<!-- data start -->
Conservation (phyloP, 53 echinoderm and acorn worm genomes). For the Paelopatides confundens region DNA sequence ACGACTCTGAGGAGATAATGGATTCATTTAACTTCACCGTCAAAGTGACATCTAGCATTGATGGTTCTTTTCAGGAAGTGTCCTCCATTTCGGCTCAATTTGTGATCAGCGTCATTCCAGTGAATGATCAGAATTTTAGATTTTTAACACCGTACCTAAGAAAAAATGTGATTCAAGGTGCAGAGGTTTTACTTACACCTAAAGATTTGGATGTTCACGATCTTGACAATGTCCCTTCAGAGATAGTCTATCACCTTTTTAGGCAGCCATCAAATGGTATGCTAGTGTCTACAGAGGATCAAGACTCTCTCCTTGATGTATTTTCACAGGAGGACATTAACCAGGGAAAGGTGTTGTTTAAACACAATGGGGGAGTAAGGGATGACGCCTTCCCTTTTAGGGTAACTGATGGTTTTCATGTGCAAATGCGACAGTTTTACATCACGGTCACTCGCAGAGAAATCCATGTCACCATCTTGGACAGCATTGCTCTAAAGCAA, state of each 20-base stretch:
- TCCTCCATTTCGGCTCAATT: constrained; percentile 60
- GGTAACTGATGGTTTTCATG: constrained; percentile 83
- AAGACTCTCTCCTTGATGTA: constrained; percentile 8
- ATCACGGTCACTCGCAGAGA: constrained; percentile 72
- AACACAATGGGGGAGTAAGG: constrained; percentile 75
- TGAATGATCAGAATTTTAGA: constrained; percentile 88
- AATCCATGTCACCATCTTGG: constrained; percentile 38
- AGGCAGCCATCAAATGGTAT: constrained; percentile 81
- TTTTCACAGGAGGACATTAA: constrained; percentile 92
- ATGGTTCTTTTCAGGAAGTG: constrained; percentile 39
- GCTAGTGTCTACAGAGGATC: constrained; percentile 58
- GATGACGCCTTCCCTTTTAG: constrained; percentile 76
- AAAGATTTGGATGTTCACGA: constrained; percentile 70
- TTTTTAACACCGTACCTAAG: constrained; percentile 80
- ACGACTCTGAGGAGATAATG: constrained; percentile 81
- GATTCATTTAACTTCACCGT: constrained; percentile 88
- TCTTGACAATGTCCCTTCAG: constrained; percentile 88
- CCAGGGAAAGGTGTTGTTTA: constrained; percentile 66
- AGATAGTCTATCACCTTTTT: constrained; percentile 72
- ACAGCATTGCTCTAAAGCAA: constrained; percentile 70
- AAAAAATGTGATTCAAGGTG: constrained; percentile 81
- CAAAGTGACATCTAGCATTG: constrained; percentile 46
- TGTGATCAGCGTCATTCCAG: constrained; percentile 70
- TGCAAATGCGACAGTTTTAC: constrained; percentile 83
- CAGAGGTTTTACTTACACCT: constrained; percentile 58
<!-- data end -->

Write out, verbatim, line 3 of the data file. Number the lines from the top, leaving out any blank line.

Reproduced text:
- GGTAACTGATGGTTTTCATG: constrained; percentile 83